The opinion of the court was delivered by: Honorable Jerome B. Simandle District Judge
Plaintiff Matthew Warner has brought suit in response to accusations and an investigation initiated by South Harrison Township officials into Plaintiff's allegedly inappropriate access of the Township's computer systems. He seeks to pursue claims under Section 7 of the Privacy Act, 5 U.S.C. § 552a, and under 42 U.S.C. § 1983 for violations of his constitutional rights to freedom of association, privacy, and due process, as well as claims under the New Jersey Constitution. Presently before the Court are motions to dismiss brought by Defendants Township of South Harrison, Colleen Bianco, Gary Spinner, James McCall, and Warren Mabey [Docket Item 3], Defendant Jeannine Campbell*fn1 [Docket Item 8], and Plaintiff's cross-motion for leave to amend his complaint [Docket Item 11]. For the reasons expressed below, the Court will grant Defendants' motions to dismiss, but also grant in part and deny in part Plaintiff's motion for leave to amend his complaint. Plaintiff may continue to pursue his privacy and procedural due process claims under both the federal and state constitutions.
Plaintiff is a resident of South Harrison Township, New Jersey ("the Township"), where until 2009 he served as a member of the Township's Planning and Zoning Board ("the Board"). (Am. Compl. ¶ 3.) Plaintiff is a Democrat and was, at the time of these events, affiliated with Charles Tyson and Bob Campbell, the Mayor and Deputy Mayor of South Harrison. (Id. ¶¶ 3, 13.) The Township has a Non-Executive Committee ("the Committee") form of government with five elected committeemen, who then appoint the Mayor and Deputy Mayor. (Id. ¶ 14.) Members of the Planning and Zoning Board are nominated by the Mayor and approved by vote of the Committee. (Id. ¶ 11.) Generally, members of the Board are asked to renew their terms. (Id. ¶ 12.) In October 2007 John Coleman, as Democratic campaign manager, considered having Plaintiff campaign for a position on the Committee. (Id. ¶ 15.)
In addition to Plaintiff's service on the Board, Plaintiff is a computer professional. (Id. ¶ 10.) In April 2008, the Committee authorized Plaintiff to review the Township's information technology system, including their data storage, hardware, software, and disaster recovery requirements. (Id. ¶¶ 16-17.) At some point thereafter, Defendant Colleen Bianco, the Township Administrator, accused Plaintiff of inappropriately accessing the Township's computer system in e-mails she sent to Committee members, township staff, and Township police officers. (Id. ¶¶ 6, 19.) She later erased evidence of these e-mails from her computer. (Id.) In response, the Township Police Department, under the direction of Defendant Police Chief Warren Mabey, began an investigation of Plaintiff, during which the County Prosecutors' Office, the New Jersey State Police, and the Federal Bureau of Investigations interrogated Plaintiff for approximately eight hours. (Id. ¶¶ 19-21.)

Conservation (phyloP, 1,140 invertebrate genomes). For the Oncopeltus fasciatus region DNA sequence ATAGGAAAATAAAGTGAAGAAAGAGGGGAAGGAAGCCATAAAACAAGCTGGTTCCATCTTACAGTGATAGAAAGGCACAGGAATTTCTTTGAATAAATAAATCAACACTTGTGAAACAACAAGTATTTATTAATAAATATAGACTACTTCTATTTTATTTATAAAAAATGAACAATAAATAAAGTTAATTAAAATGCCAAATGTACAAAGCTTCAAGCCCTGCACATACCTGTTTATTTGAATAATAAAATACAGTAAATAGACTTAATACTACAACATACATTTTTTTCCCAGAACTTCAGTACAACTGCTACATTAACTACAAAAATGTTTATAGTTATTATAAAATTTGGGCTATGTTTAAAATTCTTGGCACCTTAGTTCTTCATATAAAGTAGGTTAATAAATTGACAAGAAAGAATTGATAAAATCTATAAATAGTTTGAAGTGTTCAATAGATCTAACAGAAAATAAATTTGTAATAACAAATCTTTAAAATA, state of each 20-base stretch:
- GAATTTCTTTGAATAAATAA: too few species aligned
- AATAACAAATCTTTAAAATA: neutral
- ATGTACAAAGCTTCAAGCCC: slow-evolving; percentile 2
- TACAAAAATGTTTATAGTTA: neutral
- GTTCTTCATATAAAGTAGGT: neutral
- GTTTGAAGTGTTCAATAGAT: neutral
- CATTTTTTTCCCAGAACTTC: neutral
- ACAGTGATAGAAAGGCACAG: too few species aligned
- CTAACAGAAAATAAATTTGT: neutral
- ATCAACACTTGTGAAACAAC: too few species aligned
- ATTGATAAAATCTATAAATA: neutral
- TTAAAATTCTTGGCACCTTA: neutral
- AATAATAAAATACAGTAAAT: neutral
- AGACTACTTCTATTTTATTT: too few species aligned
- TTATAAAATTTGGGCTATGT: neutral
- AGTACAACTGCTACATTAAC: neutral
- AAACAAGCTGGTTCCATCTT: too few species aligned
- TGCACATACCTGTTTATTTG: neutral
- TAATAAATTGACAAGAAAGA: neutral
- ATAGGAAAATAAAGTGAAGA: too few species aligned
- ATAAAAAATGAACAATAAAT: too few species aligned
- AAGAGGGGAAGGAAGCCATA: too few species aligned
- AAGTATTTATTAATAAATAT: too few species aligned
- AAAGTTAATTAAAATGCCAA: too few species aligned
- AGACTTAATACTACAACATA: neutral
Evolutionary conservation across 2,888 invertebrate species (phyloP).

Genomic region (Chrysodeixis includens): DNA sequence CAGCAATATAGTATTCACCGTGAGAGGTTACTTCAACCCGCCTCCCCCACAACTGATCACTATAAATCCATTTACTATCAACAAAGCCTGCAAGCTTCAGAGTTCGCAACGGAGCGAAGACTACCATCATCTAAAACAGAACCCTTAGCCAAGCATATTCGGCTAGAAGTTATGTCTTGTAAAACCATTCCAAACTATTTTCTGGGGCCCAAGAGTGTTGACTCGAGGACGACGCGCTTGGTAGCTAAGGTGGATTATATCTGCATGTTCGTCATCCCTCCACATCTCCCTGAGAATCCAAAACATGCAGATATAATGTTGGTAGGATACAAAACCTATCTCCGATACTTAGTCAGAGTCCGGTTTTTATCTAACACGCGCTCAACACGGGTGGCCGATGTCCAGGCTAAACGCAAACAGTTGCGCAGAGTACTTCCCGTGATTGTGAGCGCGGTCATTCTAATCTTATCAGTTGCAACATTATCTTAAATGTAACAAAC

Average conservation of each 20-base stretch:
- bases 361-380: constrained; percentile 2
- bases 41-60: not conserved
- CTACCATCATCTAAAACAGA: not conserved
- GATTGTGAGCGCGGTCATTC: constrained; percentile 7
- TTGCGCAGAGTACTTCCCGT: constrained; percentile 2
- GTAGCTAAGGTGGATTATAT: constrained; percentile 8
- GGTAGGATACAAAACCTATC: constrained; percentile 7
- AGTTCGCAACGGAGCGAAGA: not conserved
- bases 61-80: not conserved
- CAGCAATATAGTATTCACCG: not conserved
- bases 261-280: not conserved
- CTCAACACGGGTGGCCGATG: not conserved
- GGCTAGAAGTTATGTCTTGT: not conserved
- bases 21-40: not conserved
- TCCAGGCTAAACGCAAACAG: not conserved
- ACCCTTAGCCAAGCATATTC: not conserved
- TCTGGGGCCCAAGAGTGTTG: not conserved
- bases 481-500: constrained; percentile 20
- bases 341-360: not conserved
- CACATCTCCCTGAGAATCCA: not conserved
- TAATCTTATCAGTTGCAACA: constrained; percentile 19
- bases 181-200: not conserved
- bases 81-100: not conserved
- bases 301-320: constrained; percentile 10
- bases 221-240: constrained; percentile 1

These allegations were eventually made public. On July 20, 2008, the Township informed Township residents and the press that a member of the Board had "hacked" into the Township's computer system and that it was appointing a panel to investigate the matter, even though the Township had authorized Plaintiff to access the computer system. (Id. ¶ 22.) The investigatory committee, without true subpoena power, subpoenaed Plaintiff's testimony and the report from the state police regarding Plaintiff's initial interrogation. (Id. ¶¶ 24, 26-27.) The Township informed the media that a second panel would also probe the "hacking." (Id. ¶ 25.) Defendant Mabey facilitated the delivery of the state police report, without redacting any information, to the Committee. (Id. ¶ 28.) The police report indicated that Plaintiff had done nothing wrong, yet the investigative committee issued a report finding Plaintiff guilty of wrongdoing. (Id. ¶ 29.) The Township publically disseminated the report, along with police reports that contained Plaintiff's name, driver's license number, date of birth, address, telephone number, and social security number. (Id. ¶¶ 32-25.) Defendants Jeannine Campbell, an agent of the Committee, and Bianco helped to disseminate these reports, while Defendants Gary Spinner and James McCall, both Committee members, read the report in public. (Id. ¶¶ 5, 34-35.) Spinner and McCall are both Republicans. (Id. ¶¶ 7-8.) Campbell retains a copy of the report and continues to share it with members of the public, while Robert Diaz, a Township council person, continues to share the report and police reports with the public. (Id. ¶¶ 36-37.)